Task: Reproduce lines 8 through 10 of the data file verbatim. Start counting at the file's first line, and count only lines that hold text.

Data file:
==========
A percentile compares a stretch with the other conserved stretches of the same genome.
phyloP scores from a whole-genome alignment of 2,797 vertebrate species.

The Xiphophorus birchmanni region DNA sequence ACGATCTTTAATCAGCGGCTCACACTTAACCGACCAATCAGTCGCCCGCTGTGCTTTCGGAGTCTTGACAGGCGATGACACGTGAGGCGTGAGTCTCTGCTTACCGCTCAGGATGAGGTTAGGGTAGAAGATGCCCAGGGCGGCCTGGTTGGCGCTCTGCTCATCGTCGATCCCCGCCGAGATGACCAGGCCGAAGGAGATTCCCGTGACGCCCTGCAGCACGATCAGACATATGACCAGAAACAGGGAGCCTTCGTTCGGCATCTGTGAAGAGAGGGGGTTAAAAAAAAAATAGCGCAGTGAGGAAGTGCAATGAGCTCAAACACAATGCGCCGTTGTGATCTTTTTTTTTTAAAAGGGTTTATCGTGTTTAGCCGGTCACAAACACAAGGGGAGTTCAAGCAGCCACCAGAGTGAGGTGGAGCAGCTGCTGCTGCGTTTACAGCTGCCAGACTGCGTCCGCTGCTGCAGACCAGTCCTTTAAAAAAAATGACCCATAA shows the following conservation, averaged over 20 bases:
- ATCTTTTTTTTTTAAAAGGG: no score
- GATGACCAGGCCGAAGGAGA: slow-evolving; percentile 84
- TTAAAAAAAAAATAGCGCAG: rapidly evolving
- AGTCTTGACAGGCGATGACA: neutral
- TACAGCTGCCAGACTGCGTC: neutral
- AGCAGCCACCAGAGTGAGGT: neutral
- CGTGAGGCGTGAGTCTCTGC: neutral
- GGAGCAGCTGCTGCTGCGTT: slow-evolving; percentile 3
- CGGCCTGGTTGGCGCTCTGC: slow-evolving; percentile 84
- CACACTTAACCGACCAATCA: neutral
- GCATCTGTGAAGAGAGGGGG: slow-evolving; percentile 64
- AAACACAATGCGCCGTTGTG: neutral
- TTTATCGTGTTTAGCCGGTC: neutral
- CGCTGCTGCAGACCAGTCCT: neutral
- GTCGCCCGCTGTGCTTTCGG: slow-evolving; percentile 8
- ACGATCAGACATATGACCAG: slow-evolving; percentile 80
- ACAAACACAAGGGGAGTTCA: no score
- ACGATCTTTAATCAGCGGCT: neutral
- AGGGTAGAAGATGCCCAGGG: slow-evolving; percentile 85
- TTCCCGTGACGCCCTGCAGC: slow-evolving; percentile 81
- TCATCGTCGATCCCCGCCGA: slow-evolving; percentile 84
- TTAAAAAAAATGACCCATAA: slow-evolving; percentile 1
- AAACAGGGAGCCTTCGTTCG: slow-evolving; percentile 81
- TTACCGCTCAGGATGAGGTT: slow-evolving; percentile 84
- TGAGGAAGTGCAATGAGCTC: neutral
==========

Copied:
- TACAGCTGCCAGACTGCGTC: neutral
- AGCAGCCACCAGAGTGAGGT: neutral
- CGTGAGGCGTGAGTCTCTGC: neutral